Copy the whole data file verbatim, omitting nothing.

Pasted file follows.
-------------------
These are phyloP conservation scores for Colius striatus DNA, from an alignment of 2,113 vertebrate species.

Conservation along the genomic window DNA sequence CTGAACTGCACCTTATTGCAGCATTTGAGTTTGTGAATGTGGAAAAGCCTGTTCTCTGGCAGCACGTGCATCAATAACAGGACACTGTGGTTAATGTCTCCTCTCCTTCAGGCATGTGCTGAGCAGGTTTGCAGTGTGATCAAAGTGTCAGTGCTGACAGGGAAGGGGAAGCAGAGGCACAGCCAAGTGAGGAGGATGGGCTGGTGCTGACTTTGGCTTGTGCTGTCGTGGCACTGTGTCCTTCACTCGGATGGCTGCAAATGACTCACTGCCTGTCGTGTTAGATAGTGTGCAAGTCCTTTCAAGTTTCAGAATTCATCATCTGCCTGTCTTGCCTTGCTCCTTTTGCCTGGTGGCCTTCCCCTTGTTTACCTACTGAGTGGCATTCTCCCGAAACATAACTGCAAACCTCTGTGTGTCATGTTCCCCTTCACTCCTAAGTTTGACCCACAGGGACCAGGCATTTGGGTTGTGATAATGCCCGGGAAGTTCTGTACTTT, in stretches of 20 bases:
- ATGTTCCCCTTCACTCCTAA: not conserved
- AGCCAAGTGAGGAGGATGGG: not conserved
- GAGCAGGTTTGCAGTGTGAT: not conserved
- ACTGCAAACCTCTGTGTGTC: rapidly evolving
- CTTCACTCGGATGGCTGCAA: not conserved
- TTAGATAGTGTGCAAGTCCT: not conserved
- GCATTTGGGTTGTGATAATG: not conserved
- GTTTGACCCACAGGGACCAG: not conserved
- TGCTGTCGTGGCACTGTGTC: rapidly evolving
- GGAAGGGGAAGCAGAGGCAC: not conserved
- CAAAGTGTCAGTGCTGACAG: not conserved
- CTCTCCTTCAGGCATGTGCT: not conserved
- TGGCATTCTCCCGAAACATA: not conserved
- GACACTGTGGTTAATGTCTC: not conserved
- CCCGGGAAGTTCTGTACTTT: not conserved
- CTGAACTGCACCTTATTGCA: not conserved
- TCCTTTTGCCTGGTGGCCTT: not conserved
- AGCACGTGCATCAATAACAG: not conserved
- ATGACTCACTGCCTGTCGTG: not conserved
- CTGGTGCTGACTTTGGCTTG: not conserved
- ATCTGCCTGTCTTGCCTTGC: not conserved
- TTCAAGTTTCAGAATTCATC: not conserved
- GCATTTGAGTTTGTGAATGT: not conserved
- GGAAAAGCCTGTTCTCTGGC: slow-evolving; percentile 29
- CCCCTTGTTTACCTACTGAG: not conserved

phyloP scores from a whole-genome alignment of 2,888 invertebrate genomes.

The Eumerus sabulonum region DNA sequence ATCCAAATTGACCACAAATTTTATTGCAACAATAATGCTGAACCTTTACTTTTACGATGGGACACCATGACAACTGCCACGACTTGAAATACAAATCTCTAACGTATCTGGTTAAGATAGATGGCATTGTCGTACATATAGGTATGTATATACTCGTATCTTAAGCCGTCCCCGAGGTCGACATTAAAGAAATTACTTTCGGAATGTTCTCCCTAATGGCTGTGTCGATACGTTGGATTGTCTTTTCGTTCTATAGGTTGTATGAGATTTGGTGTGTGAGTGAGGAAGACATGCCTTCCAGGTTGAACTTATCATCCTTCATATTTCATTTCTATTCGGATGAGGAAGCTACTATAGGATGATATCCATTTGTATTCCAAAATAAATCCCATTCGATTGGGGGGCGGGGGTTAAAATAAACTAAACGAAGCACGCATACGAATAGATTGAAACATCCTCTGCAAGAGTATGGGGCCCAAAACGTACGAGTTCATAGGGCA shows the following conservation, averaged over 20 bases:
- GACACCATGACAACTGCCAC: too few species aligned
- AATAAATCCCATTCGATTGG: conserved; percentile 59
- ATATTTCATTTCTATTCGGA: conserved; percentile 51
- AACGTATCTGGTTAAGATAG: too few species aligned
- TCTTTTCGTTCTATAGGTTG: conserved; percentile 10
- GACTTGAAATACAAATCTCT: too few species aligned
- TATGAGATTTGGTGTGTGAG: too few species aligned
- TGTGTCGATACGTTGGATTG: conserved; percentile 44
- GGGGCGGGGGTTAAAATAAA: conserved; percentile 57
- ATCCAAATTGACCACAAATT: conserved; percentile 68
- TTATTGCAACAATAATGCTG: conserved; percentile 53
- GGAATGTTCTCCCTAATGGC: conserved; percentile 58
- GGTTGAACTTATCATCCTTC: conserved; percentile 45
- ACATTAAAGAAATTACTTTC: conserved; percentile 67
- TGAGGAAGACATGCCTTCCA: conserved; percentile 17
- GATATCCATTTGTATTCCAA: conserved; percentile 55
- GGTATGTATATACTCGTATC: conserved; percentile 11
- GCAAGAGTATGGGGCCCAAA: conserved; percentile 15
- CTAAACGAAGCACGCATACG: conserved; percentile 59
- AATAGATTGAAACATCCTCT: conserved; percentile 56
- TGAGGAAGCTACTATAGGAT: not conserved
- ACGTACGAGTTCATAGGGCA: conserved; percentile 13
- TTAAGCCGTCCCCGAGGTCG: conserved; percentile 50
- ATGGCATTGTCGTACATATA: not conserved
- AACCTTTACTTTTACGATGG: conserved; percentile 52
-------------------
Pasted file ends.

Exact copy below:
These are phyloP conservation scores for Colius striatus DNA, from an alignment of 2,113 vertebrate species.

Conservation along the genomic window DNA sequence CTGAACTGCACCTTATTGCAGCATTTGAGTTTGTGAATGTGGAAAAGCCTGTTCTCTGGCAGCACGTGCATCAATAACAGGACACTGTGGTTAATGTCTCCTCTCCTTCAGGCATGTGCTGAGCAGGTTTGCAGTGTGATCAAAGTGTCAGTGCTGACAGGGAAGGGGAAGCAGAGGCACAGCCAAGTGAGGAGGATGGGCTGGTGCTGACTTTGGCTTGTGCTGTCGTGGCACTGTGTCCTTCACTCGGATGGCTGCAAATGACTCACTGCCTGTCGTGTTAGATAGTGTGCAAGTCCTTTCAAGTTTCAGAATTCATCATCTGCCTGTCTTGCCTTGCTCCTTTTGCCTGGTGGCCTTCCCCTTGTTTACCTACTGAGTGGCATTCTCCCGAAACATAACTGCAAACCTCTGTGTGTCATGTTCCCCTTCACTCCTAAGTTTGACCCACAGGGACCAGGCATTTGGGTTGTGATAATGCCCGGGAAGTTCTGTACTTT, in stretches of 20 bases:
- ATGTTCCCCTTCACTCCTAA: not conserved
- AGCCAAGTGAGGAGGATGGG: not conserved
- GAGCAGGTTTGCAGTGTGAT: not conserved
- ACTGCAAACCTCTGTGTGTC: rapidly evolving
- CTTCACTCGGATGGCTGCAA: not conserved
- TTAGATAGTGTGCAAGTCCT: not conserved
- GCATTTGGGTTGTGATAATG: not conserved
- GTTTGACCCACAGGGACCAG: not conserved
- TGCTGTCGTGGCACTGTGTC: rapidly evolving
- GGAAGGGGAAGCAGAGGCAC: not conserved
- CAAAGTGTCAGTGCTGACAG: not conserved
- CTCTCCTTCAGGCATGTGCT: not conserved
- TGGCATTCTCCCGAAACATA: not conserved
- GACACTGTGGTTAATGTCTC: not conserved
- CCCGGGAAGTTCTGTACTTT: not conserved
- CTGAACTGCACCTTATTGCA: not conserved
- TCCTTTTGCCTGGTGGCCTT: not conserved
- AGCACGTGCATCAATAACAG: not conserved
- ATGACTCACTGCCTGTCGTG: not conserved
- CTGGTGCTGACTTTGGCTTG: not conserved
- ATCTGCCTGTCTTGCCTTGC: not conserved
- TTCAAGTTTCAGAATTCATC: not conserved
- GCATTTGAGTTTGTGAATGT: not conserved
- GGAAAAGCCTGTTCTCTGGC: slow-evolving; percentile 29
- CCCCTTGTTTACCTACTGAG: not conserved

phyloP scores from a whole-genome alignment of 2,888 invertebrate genomes.

The Eumerus sabulonum region DNA sequence ATCCAAATTGACCACAAATTTTATTGCAACAATAATGCTGAACCTTTACTTTTACGATGGGACACCATGACAACTGCCACGACTTGAAATACAAATCTCTAACGTATCTGGTTAAGATAGATGGCATTGTCGTACATATAGGTATGTATATACTCGTATCTTAAGCCGTCCCCGAGGTCGACATTAAAGAAATTACTTTCGGAATGTTCTCCCTAATGGCTGTGTCGATACGTTGGATTGTCTTTTCGTTCTATAGGTTGTATGAGATTTGGTGTGTGAGTGAGGAAGACATGCCTTCCAGGTTGAACTTATCATCCTTCATATTTCATTTCTATTCGGATGAGGAAGCTACTATAGGATGATATCCATTTGTATTCCAAAATAAATCCCATTCGATTGGGGGGCGGGGGTTAAAATAAACTAAACGAAGCACGCATACGAATAGATTGAAACATCCTCTGCAAGAGTATGGGGCCCAAAACGTACGAGTTCATAGGGCA shows the following conservation, averaged over 20 bases:
- GACACCATGACAACTGCCAC: too few species aligned
- AATAAATCCCATTCGATTGG: conserved; percentile 59
- ATATTTCATTTCTATTCGGA: conserved; percentile 51
- AACGTATCTGGTTAAGATAG: too few species aligned
- TCTTTTCGTTCTATAGGTTG: conserved; percentile 10
- GACTTGAAATACAAATCTCT: too few species aligned
- TATGAGATTTGGTGTGTGAG: too few species aligned
- TGTGTCGATACGTTGGATTG: conserved; percentile 44
- GGGGCGGGGGTTAAAATAAA: conserved; percentile 57
- ATCCAAATTGACCACAAATT: conserved; percentile 68
- TTATTGCAACAATAATGCTG: conserved; percentile 53
- GGAATGTTCTCCCTAATGGC: conserved; percentile 58
- GGTTGAACTTATCATCCTTC: conserved; percentile 45
- ACATTAAAGAAATTACTTTC: conserved; percentile 67
- TGAGGAAGACATGCCTTCCA: conserved; percentile 17
- GATATCCATTTGTATTCCAA: conserved; percentile 55
- GGTATGTATATACTCGTATC: conserved; percentile 11
- GCAAGAGTATGGGGCCCAAA: conserved; percentile 15
- CTAAACGAAGCACGCATACG: conserved; percentile 59
- AATAGATTGAAACATCCTCT: conserved; percentile 56
- TGAGGAAGCTACTATAGGAT: not conserved
- ACGTACGAGTTCATAGGGCA: conserved; percentile 13
- TTAAGCCGTCCCCGAGGTCG: conserved; percentile 50
- ATGGCATTGTCGTACATATA: not conserved
- AACCTTTACTTTTACGATGG: conserved; percentile 52